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Drug Treatment Centers in San Diego for Fentanyl & Heroin Addicts

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San Diego Drug Treatment Centers and How to Get Help for Fentanyl Addiction

San Diego treatment centers for drug addiction offer transformative recovery programs in comfortable, modern living facilities. The comprehensive programs include medical detox, education, evidence-based therapies, and treatments tailored to you and your family’s needs. Designed to achieve lasting recovery, drug treatment centers in California, especially in San Diego, typically last around 28 days for inpatient stays.

You’ll find support from peers and the team of specialists who provide personalized clinical recovery therapy. Many of the counselors have personal experience with addiction and are available 24/7 to answer your questions, ensuring you receive the care and attention you deserve. Your privacy is vital; these centers maintain strict confidentiality with anonymous calls.

When addressing substance use disorders, the first step may involve professional residential detox to ensure safety and minimize risks. Attempting to detox opioids, such as heroin or fentanyl, at home (“going cold turkey”) can pose life-threatening dangers and risky side effects without medical support. Residential detox provides essential support and is a crucial building block for long-term recovery success.

How many overdose deaths in San Diego County?

Over the past few years, there’s been a dramatic rise in overdose deaths involving illicit fentanyl and its analogs. According to data from the County of San Diego Medical Examiner’s Office, accidental fentanyl overdose deaths surged by a staggering 2,345% countywide, from 33 deaths in 2016 to 807 deaths in 2021.

Of these, roughly 47% occurred within the City of San Diego, accounting for 383 fatalities. This translates to a rate of 27.1 per 100,000 individuals in the city’s population.

Shockingly, 82% of these deaths were males, with 27% aged between 25 and 34 years and 56% identified as White or non-Hispanic. However, Black/African American individuals had the highest fatality rate, more than double that of their White counterparts, with 66.9 deaths per 100,000 individuals in the City population. Similarly, a significant portion of these fatalities are among the homeless population, with approximately 30% of the 383 deaths believed to be homeless individuals. [1]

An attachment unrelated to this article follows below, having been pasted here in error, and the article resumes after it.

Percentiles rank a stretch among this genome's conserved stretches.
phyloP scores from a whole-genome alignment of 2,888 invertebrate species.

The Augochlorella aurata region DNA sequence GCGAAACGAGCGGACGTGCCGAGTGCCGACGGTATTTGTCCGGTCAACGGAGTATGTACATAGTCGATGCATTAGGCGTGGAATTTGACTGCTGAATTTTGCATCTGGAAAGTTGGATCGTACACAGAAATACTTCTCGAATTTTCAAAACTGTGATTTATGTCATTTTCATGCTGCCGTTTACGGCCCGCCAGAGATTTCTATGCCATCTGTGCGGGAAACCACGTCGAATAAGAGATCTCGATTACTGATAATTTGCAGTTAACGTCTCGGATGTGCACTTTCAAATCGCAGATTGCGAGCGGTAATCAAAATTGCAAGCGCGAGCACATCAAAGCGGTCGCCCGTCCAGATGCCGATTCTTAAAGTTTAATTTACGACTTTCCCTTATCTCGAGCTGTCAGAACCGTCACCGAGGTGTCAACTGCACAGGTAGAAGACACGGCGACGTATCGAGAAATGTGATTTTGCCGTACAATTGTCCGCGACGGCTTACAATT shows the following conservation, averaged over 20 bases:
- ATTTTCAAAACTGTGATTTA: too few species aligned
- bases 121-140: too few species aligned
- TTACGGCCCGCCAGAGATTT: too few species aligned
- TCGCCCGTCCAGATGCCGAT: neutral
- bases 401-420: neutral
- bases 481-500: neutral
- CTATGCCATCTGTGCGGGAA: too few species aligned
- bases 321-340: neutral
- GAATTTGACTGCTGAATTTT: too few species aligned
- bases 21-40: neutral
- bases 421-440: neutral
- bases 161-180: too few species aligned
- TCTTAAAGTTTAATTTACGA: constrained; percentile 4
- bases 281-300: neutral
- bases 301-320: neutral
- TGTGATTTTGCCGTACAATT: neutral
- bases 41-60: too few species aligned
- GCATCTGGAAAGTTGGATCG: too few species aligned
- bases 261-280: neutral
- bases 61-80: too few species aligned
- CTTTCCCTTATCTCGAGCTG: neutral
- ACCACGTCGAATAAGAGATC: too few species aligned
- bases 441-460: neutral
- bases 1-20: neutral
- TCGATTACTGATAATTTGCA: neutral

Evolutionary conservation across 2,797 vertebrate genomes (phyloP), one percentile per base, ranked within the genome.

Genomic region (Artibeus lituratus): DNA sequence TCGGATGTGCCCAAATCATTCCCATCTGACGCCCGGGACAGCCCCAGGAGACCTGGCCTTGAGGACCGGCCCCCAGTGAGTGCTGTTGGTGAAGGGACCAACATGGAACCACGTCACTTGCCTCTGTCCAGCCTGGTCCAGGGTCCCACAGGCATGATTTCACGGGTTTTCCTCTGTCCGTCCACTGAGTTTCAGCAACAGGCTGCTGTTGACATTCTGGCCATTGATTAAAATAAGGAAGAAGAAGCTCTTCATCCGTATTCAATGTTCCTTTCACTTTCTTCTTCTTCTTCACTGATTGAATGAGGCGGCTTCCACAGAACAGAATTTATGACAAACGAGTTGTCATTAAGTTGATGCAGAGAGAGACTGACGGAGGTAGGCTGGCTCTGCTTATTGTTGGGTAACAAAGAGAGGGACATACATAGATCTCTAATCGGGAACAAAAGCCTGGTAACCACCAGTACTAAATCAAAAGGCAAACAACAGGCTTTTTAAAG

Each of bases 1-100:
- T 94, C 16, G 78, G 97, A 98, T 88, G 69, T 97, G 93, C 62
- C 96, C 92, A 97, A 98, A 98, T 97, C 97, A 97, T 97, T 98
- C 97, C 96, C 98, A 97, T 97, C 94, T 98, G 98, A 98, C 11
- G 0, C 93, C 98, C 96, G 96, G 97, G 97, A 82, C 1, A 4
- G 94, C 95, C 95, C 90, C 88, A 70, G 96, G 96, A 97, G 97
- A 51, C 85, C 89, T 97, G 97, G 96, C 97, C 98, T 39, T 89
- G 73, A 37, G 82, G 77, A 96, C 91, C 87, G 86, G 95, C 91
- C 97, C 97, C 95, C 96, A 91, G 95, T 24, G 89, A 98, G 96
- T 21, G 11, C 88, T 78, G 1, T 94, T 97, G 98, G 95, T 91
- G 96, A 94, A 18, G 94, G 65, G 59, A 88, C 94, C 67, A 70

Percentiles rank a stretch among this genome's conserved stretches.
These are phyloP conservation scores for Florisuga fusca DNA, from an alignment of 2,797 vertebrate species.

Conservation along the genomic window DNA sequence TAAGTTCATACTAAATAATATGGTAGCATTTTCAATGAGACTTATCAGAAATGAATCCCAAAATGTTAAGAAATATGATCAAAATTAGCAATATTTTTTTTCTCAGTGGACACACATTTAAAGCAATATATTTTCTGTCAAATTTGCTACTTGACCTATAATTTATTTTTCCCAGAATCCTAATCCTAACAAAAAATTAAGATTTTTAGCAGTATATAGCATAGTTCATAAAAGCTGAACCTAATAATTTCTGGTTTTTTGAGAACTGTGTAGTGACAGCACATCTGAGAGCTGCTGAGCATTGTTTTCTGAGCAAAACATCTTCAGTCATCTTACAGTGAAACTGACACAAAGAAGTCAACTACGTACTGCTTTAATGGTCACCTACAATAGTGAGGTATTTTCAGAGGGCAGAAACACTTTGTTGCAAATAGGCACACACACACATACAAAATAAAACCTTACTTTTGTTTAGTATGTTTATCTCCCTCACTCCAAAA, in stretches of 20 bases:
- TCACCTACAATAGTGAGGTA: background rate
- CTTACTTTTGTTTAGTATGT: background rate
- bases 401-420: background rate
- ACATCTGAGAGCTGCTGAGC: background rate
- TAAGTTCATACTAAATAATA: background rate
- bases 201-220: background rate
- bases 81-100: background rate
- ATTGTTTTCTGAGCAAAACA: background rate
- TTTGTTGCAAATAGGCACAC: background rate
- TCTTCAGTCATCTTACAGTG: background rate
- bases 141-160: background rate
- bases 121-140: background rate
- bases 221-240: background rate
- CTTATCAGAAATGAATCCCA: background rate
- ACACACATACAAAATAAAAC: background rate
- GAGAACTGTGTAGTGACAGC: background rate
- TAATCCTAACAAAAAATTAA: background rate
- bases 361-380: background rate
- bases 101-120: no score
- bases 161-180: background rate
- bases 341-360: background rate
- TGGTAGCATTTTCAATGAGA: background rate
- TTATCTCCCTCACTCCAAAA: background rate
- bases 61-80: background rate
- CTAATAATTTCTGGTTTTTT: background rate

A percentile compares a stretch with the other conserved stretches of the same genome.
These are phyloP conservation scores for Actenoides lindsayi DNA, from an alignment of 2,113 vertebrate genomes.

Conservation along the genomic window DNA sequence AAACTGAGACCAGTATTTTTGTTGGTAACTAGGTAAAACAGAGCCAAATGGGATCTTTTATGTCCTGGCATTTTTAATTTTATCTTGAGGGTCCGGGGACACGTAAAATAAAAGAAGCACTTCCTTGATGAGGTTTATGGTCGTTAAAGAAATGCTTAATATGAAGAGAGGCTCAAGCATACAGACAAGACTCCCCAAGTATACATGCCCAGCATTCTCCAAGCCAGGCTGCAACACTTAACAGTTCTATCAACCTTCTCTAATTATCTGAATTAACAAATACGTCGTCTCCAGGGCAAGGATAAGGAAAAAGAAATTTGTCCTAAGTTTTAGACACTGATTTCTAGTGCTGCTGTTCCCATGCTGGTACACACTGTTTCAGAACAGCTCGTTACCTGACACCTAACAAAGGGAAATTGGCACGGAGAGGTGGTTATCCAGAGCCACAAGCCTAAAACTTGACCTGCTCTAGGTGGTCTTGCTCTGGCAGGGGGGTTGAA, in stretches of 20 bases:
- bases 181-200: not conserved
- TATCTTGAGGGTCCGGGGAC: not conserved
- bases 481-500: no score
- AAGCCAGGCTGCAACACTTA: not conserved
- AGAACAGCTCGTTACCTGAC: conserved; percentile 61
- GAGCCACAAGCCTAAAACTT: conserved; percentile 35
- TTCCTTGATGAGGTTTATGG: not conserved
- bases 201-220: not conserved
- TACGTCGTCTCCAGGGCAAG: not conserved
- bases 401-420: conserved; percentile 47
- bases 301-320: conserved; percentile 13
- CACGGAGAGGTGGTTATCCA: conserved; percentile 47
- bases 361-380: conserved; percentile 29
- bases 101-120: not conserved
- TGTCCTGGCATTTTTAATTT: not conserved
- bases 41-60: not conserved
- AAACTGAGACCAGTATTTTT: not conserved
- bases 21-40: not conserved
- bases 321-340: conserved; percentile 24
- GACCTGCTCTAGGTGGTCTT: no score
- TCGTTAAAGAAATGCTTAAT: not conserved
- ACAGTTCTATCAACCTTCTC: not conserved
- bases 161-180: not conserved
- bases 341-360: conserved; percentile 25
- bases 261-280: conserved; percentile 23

Does heroin make you horny?

Heroin is an opioid drug that acts on the central nervous system, primarily by binding to opioid receptors in the brain. While heroin can produce various effects, such as euphoria, sedation, and pain relief, it does not directly increase sexual arousal or libido. In many cases, heroin use often leads to a decrease in sexual desire and function due to its depressant effects on the nervous system.

The side effects of heroin use can affect both men and women and may include:

  • Respiratory depression: Slow breathing to dangerous levels, increasing the risk of respiratory failure and overdose.
  • Nausea and vomiting: Many users experience gastrointestinal distress shortly after taking heroin.
  • Constipation: Slow bowel function, leading to constipation and related discomfort.
  • Drowsiness and sedation: Heroin is a central nervous system depressant, causing tiredness and lethargy.
  • Confusion and disorientation: Users may experience mental fog, confusion, and impaired judgment while under the influence of the drug.
  • Constricted pupils: Pupils become significantly smaller, even in dim lighting.
  • Itching and scratching: Some individuals experience intense itching and may scratch excessively, known as “itchy skin.”
  • Decreased libido and sexual dysfunction: Chronic heroin use can lead to decreased sexual desire and difficulties in sexual performance.
  • Hormonal imbalances: Long-term heroin use may disrupt hormonal function, leading to issues such as menstrual irregularities in women and reduced testosterone levels in men.